How to defrost a freezer – so it runs efficiently

Discover how to defrost a freezer so it keeps food safe and energy use lower

How to defrost a freezer navy, white and blue fridge freezer in a large open plan kitchen living space - samsung
(Image credit: Samsung)

It’s important to know how to defrost a freezer. A buildup of ice inside the appliance is annoying, reducing the space available for food. But that’s not the only reason that defrosting is an essential task.

When ice builds up the freezer uses more energy to keep the food inside at the correct temperature. In the long run, this could mean a replacement freezer is needed sooner. The other downside? More energy use means higher bills.

In other words, unless you invested in a frost-free model, defrosting the freezer should be one of the tasks on your kitchen cleaning list. Follow these steps to defrost a freezer and keep food safe and costs down.

How to defrost a freezer

The reason you should know how to defrost a freezer? ‘Excessive ice acts as an insulator in a freezer meaning your appliance needs to work harder to keep your food cold,’ explains Vijay Bhadwaj, director at Beko. ‘As a result, the lifespan of your appliance may be reduced and your energy bills will increase. 

‘We recommend defrosting your appliance twice a year or when a frost layer of around one quarter of an inch (7mm) has formed. This will allow the appliance to function correctly and free up any space that the ice may be taking up.’

Whether you're organizing a chest freezer or simply want to clean out a refrigerator/freezer combination, it’ll make life easier if you follow a similar strategy as you do to clean a refrigerator and run food stocks down so there’s less to keep cold while you defrost. 

1. Turn off the freezer and take food out

To defrost a freezer you’ll need to switch it off and unplug from the outlet. Take all the food out and place it in coolers so it doesn’t spoil during the defrosting process.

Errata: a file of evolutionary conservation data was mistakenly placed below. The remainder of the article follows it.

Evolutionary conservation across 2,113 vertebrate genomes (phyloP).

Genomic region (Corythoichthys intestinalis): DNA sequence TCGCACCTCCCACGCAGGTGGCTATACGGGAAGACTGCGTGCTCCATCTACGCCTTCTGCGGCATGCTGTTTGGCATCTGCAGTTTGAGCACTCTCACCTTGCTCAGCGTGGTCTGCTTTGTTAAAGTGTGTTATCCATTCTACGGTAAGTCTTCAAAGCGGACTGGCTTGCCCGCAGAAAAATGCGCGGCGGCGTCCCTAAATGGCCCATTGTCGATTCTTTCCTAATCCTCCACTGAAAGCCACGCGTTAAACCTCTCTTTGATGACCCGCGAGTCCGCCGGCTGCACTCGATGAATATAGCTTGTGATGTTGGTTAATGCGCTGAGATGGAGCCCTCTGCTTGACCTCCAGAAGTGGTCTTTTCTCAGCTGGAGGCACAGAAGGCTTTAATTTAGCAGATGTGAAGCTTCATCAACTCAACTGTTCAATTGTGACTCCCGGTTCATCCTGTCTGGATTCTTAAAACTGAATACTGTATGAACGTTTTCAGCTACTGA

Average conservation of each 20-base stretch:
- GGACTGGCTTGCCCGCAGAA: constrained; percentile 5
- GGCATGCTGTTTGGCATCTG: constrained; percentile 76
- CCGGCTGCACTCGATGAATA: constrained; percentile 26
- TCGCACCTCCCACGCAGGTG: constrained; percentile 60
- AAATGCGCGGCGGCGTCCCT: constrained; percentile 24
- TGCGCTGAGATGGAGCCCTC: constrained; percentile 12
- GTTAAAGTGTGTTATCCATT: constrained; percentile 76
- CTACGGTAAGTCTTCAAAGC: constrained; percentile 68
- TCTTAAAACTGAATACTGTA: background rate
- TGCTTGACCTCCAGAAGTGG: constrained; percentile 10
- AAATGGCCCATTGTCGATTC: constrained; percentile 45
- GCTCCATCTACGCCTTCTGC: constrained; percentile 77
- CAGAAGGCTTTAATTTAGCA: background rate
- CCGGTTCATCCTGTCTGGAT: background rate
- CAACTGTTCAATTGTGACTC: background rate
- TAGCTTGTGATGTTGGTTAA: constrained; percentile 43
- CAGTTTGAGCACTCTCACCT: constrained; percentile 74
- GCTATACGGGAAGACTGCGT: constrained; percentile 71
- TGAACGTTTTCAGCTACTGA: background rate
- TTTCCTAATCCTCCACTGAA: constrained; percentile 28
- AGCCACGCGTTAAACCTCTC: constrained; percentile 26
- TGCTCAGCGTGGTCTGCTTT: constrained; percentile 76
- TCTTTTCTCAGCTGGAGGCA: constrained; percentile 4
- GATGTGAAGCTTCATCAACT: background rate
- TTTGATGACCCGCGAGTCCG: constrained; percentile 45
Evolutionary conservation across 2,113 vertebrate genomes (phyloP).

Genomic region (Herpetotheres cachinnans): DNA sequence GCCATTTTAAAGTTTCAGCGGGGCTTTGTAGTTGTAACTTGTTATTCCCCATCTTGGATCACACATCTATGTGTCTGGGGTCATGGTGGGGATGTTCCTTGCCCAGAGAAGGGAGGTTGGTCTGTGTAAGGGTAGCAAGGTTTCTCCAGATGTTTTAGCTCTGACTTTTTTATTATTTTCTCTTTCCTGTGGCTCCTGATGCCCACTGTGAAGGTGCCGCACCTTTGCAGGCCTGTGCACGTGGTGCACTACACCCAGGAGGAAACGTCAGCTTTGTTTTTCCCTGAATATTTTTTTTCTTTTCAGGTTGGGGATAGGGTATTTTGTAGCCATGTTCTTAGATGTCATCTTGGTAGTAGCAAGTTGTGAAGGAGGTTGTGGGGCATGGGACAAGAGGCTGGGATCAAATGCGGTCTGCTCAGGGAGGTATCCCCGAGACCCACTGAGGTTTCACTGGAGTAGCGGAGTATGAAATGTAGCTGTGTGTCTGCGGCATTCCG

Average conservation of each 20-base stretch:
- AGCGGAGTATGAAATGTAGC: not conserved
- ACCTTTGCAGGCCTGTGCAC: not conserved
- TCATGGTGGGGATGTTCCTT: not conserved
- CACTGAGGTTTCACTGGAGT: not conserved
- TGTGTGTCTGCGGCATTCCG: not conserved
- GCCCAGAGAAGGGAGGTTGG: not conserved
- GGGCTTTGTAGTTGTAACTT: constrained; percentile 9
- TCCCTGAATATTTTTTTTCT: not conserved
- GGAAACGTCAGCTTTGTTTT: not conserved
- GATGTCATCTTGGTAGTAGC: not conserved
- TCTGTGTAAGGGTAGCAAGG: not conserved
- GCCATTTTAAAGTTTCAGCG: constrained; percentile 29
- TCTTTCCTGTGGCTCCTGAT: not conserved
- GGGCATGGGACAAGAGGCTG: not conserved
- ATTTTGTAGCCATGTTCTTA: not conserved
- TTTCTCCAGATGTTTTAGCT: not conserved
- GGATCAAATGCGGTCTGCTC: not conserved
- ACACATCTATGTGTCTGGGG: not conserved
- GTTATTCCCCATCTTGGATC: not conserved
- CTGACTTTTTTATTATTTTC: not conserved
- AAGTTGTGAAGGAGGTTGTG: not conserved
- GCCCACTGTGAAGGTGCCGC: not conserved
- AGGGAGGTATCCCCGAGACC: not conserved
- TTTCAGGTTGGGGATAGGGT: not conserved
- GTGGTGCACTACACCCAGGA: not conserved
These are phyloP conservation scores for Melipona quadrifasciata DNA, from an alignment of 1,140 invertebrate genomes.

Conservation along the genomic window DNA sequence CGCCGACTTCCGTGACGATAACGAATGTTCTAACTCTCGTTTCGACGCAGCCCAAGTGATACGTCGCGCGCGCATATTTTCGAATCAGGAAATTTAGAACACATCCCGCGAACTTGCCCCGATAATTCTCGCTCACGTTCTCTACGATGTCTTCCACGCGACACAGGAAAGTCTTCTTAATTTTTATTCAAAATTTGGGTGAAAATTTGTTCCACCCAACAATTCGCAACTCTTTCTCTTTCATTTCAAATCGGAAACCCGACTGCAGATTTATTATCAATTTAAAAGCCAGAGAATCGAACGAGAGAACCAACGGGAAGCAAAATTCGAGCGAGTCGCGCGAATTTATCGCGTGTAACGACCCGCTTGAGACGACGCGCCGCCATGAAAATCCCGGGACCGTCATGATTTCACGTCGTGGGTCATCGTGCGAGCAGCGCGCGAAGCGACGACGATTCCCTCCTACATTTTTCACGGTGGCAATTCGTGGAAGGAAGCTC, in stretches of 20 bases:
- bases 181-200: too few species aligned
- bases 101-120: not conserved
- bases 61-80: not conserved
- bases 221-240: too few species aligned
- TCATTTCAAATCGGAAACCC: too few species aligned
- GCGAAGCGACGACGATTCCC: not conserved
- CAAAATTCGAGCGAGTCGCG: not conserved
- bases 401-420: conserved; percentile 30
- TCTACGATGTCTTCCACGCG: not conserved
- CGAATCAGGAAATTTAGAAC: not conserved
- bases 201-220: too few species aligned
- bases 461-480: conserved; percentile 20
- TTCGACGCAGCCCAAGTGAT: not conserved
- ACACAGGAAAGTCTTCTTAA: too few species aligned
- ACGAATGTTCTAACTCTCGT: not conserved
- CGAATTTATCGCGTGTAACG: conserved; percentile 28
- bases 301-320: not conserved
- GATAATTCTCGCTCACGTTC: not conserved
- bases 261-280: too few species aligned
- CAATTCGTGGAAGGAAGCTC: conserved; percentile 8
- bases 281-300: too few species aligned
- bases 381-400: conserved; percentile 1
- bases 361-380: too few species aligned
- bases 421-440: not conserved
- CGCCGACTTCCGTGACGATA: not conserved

2. Prepare the floor area

To keep the floor area around the freezer free of water as the ice inside the appliance melts, put down old towels, or newspaper around it. 

Put rags, towels or paper towels inside the freezer, too, to soak up water as the ice melts, and bear in mind that these will need to be wrung out or swapped for dry versions during the defrosting process.

If your freezer has a drainage hose, place this in a bucket or basin, and remember to get rid of the water as necessary during defrosting. You can set shims under the front of the freezer to angle it towards the hose, but do this cautiously because of the weight of the appliance.

3. Remove drawers and shelves

Remove all shelves or drawers from the freezer where possible. However, you may have to wait a while if they’re stuck because of the ice buildup, so don’t force them at this stage of the process of defrosting a freezer. 

4. Allow the ice to melt

Leave the door open to defrost a freezer. Be aware that the process can take a few hours, and don’t be tempted to pick at the ice as you could damage the interior of the freezer.

For safety reasons also avoid trying to shortcut the procedure with a hairdryer, and never use windshield de-icer for an appliance in which food is stored.

5. Mop up and clean

As the ice in the freezer melts, use paper towels or rags to soak up the water. Once the interior of the freezer is frost-free, take the opportunity to clean inside wiping racks, door and inner walls, and removing any food debris that has accumulated in the corners. Then dry the interior.

6. Switch the freezer back on

Once you have dried the interior, switch the appliance back on. It will take a few hours for it to come to the right temperature so be patient and wait until adding your frozen foods back in. Just as with organizing a refrigerator it can be useful to put leftover and fresh food for freezing into transparent containers so you can keep track of the contents of the freezer.

Why is my freezer icing up?

A freezer can ice up for a number of reasons. Warm air enters the freezer when the door is opened which can cause an accumulation of ice over time. ‘Try to limit the amount of times the door is opened every day,’ advises Lucy Searle, editor in chief of Homes & Gardens. ‘And make sure you’re letting hot food cool to room temperature before you freeze it.’

To avoid ice buildup, you should also check the freezer is set to the recommended temperature of 0° F (-18°C). Check the temperature at least once a week, recommends the FDA. 

Can I defrost a freezer without turning it off?

Turn the freezer off to defrost it so that the ice that has built up inside melts. You may see various methods recommended that say you can leave it switched on and then chip the ice off, but this could damage the interior of the appliance, and – if you use a sharp knife – damage you.

Hayley Gilbert
Contributing Editor

Hayley is an interiors journalist, content provider and copywriter with 26 years experience who has contributed to a wide range of consumer magazines, trade titles, newspapers, blogs and online content. Specialising in kitchens and bathrooms, she has twice won the CEDIA Award for Best Technology feature. Hayley writes for H&G about kitchens, bathrooms, cleaning, DIY and organizing.